When learning a new craft, it’s easy to want to rush through the basic steps and dive right into that first major project. You think to yourself I see so many people do this it can’t be that difficult, can it? Then you hang yourself up on simple details, get frustrated, and throw your tangled ball of yarn and needles in the corner and forget about it for a month.
Always get the hang of the basics before diving in. Practice makes perfect. Beethoven didn’t start right out with creating Fur Elise, he had to learn the basics of music first. And the first step to any knitting project is casting on your stitches. Well, what in the world does that even mean? Casting on means getting all your beginning stitches onto the needle, and there are actually a few methods of doing so. Try them all and see which one works best for you.
The Easy Way: I know what you’re thinking. Oh, this is the easy way, so why should I read any of the other ways, I’ll just always use this one! Well in the words of Admiral Ackbar: it’s a trap! Don’t fall into it. This method is one I reserve only for times I need to add more stitches in the middle of a project, such as mittens. (I’ll post a mitten tutorial at a future date). While the method is definitely easy, it can create uneven stitches and be difficult to get started with if you base your entire project off of it. Still, it is a necessary method to know when doing certain projects, so here it is:
Make a slip knot and place it on your needle – this is how every casting on method begins.
Take the longer strand of yarn (the tail gets ignored) and twist it into a loop.
Place the new loop on the needle and pull tight. Try to resist the temptation to pull it too tight as that will cause your stitches to be very difficult to work with.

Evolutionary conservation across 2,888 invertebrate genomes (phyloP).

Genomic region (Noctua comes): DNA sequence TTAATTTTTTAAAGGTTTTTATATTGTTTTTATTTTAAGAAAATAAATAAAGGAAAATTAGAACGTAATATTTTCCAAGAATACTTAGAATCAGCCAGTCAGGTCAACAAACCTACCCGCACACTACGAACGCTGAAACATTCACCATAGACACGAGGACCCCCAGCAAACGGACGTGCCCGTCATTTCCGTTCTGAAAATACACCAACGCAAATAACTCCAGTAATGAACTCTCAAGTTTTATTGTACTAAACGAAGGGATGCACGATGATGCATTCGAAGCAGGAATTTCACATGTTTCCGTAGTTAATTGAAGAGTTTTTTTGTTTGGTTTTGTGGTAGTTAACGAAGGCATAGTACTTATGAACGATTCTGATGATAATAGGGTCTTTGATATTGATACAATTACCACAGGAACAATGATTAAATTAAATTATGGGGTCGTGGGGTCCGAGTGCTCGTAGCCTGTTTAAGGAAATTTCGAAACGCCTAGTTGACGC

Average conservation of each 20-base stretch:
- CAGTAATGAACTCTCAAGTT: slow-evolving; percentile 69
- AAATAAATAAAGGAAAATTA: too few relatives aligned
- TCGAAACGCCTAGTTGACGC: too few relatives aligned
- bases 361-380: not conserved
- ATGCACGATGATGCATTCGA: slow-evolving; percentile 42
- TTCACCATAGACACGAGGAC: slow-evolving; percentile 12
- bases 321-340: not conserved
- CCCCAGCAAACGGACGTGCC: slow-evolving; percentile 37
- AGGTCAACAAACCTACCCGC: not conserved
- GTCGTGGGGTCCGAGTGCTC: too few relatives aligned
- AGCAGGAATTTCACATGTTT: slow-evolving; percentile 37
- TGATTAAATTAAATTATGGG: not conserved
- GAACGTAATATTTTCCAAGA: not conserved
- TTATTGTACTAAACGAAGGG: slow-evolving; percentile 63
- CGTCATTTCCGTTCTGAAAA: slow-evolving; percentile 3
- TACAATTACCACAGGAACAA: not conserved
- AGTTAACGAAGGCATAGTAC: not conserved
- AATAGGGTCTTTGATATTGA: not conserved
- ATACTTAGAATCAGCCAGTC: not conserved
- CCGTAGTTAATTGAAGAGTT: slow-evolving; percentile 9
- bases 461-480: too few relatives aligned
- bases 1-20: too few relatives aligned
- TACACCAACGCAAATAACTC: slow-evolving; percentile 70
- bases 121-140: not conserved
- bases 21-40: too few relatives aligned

Repeat until you have enough stitches on your needle.
Easy, right? Why wouldn’t you just do that all the time? Well, I’ve found that when you begin a project using this method, the stitches stretch out when you insert your needle into them trying to do your first row and it takes longer and makes you frustrated. That’s why I reserve this method for times when I need to add stitches in the middle of the project.
The two-needle way: I must make a confession, here. I’ve never actually used this method. In fact, I didn’t even know about it until I cracked open the “learn to knit” instructions page on one of my pattern books. I’ve always used the way my grandmother taught me, so this is a weird and wild thing for me to discover. Unlike the easy way and the way my grandma taught me, this cast on method goes onto the left-hand needle instead of the right and you make use of both needles. Here’s the play-by-play:
Make a slip knot and place it on your needle (this time to the left!).
Insert the right-hand needle into the left side of the stitch going front to back and wrap the yarn over the right-hand needle.
*Going from the left side of the stitch with the needle is referred to as “as if to knit”
**Wrapping the yarn around the needle is referred to as “yarn over”
Pull up a loop through stitch and place the new loop on the left-hand needle.
Insert right-hand needle between the last two stitches.
Yarn over and pull up a loop.
Place the new loop on the left-hand needle.
Repeat the process of pulling loops up between the stitches and placing them on the left-hand needle until you have the desired number of stitches.
Easy enough, but I’m not sure how easy they are to work with once you get them all on the needle. I only cast on a few stitches for the purpose of this tutorial, and I didn’t much care for the way they seemed cramped on the needle. But if you try this out and work your first row and love it, then by all means keep doing it.